Culture & History Celebrations
“Maintaining one’s culture, values and traditions is beyond price.”
– Getano Lui
Celebrated Feb. 1– Feb. 28
Black History Month is an annual celebration of achievements by African Americans and a time for recognizing the central role of blacks in U.S. history. The event grew out of “Negro History Week,” the brainchild of noted historian Carter G. Woodson and other prominent African Americans. Since 1976, every U.S. president has officially designated the month of February as Black History Month.
Asian Pacific American Heritage Month
Celebrated May 1–31
Asian/Pacific encompasses all of the Asian continent and the Pacific islands of Melanesia and Polynesia. The month of May is Asian American Pacific Islander (AAPI) Heritage Month. May was chosen intentionally to commemorate two specific events in AAPI history: the immigration of the first Japanese immigrants to the United States in May of 1843, and the completion of the Transcontinental Railroad in May of 1868.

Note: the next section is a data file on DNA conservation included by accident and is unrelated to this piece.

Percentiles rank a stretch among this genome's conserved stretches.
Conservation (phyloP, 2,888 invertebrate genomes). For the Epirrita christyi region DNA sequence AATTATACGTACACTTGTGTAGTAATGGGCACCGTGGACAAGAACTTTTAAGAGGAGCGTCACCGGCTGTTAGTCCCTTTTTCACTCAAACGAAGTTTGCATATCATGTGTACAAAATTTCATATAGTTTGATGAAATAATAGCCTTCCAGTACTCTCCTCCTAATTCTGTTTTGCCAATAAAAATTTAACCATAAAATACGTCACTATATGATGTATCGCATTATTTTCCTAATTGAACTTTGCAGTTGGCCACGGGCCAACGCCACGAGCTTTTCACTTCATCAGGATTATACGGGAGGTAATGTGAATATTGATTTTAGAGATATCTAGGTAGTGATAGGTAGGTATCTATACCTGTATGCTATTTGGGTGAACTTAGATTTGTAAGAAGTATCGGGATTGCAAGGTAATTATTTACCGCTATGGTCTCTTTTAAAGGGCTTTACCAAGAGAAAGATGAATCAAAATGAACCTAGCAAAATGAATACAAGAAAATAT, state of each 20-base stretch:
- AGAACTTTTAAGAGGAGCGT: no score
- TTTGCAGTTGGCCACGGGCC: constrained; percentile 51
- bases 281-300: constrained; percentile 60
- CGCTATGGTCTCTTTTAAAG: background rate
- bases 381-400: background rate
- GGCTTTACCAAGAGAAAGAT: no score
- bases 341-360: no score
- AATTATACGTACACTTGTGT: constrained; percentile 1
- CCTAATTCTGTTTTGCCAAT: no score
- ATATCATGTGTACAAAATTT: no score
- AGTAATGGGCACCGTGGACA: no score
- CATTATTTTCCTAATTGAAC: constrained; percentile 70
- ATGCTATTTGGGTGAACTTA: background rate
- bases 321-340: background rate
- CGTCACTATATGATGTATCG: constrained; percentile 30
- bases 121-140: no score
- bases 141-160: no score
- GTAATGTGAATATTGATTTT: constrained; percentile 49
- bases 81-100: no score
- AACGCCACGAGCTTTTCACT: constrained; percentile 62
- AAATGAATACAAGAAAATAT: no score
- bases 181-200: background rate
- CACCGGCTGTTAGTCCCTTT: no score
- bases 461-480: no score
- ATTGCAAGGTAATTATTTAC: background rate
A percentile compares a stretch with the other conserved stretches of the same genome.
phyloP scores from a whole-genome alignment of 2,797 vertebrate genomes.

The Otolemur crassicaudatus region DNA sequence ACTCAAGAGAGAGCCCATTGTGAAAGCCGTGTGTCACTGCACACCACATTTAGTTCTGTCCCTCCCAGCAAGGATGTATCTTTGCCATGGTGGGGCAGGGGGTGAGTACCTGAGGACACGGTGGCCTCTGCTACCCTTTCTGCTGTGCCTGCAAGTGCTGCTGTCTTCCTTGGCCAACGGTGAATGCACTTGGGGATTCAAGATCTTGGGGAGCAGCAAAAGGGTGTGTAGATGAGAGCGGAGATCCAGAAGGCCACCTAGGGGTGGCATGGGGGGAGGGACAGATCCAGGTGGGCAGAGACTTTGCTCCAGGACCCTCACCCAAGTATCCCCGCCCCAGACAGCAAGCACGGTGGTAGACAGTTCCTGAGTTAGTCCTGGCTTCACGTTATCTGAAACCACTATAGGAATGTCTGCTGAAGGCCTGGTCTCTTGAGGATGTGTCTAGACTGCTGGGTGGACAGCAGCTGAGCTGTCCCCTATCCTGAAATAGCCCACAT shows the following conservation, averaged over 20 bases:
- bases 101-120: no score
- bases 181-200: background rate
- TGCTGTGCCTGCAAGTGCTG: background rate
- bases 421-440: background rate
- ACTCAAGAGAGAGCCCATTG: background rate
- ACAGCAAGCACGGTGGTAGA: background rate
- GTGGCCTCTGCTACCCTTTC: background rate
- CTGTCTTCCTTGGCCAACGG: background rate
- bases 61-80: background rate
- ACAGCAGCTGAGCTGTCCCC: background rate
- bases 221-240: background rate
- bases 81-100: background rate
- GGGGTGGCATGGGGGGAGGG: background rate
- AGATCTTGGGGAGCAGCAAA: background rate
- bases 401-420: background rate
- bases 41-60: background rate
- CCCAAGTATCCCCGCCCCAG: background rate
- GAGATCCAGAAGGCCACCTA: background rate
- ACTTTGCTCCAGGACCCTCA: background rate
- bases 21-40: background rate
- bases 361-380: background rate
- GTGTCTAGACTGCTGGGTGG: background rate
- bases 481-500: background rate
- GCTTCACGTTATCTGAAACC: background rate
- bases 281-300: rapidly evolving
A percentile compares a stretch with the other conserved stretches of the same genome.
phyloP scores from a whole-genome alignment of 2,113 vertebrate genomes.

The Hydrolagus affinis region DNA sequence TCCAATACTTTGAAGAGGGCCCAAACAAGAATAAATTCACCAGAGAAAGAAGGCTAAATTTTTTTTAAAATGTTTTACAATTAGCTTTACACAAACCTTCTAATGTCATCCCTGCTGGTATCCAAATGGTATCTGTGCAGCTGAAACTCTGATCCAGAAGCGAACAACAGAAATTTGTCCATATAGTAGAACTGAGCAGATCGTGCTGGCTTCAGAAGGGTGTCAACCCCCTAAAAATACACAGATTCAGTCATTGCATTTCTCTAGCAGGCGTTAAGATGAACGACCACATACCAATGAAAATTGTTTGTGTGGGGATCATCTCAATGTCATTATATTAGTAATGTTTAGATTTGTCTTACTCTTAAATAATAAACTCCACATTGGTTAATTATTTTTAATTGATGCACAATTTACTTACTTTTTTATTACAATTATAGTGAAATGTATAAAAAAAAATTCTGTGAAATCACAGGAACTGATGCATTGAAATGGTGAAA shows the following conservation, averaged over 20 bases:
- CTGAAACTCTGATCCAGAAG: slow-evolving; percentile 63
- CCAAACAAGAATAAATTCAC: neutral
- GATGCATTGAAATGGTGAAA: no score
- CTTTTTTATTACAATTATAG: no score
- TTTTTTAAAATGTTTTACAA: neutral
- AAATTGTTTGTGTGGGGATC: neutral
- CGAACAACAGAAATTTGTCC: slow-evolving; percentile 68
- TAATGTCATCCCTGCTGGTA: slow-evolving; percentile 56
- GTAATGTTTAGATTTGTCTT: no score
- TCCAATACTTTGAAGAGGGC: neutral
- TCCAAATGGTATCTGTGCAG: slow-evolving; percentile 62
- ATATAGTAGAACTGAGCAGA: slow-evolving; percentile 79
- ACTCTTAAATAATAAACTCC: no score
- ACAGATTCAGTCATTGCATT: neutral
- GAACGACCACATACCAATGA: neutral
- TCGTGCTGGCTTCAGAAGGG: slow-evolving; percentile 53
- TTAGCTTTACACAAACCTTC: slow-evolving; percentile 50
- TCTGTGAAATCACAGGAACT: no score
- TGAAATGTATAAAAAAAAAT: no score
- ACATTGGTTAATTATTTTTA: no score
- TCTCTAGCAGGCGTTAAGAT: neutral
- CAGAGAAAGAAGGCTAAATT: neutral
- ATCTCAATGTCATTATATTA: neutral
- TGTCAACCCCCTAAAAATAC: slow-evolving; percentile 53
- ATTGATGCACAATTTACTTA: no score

Celebrated March 13–April 14
National Deaf History Month, March 13 to April 15, celebrates deaf history and promotes awareness of American deaf culture, as well as the contributions of individual deaf Americans to U.S. society. On April 15, 1817, The American School for the Deaf (ASD) became the first permanent school for the deaf in the United States.
Celebrated Sep. 15– Oct. 15
During the months of September 15 – October 15, The University of Alabama celebrates Hispanic/Latino Heritage Month, recognizing the contributions of Hispanic and Latino Americans to the United States and celebrate the group’s heritage and culture.
Celebrated Oct. 1– Oct. 31
Nationwide, October is recognized and celebrated as LGBTQ+ History Month. This month-long series of events is an opportunity to discuss and to learn about the many contributions of lesbian, gay, bisexual, and trans-identified individuals, as well as about this facet of our country’s ongoing civil rights movement.
Celebrated Nov. 1–Nov. 30
This month recognizes hundreds of different tribes and approximately 250 languages, and celebrates the history, tradition, and values of Native Americans. National Native American Heritage Month serves as a reminder of the positive effect indigenous peoples have had on the cultural development and growth of the U.S., as well as the struggles and challenges they have and continue to face.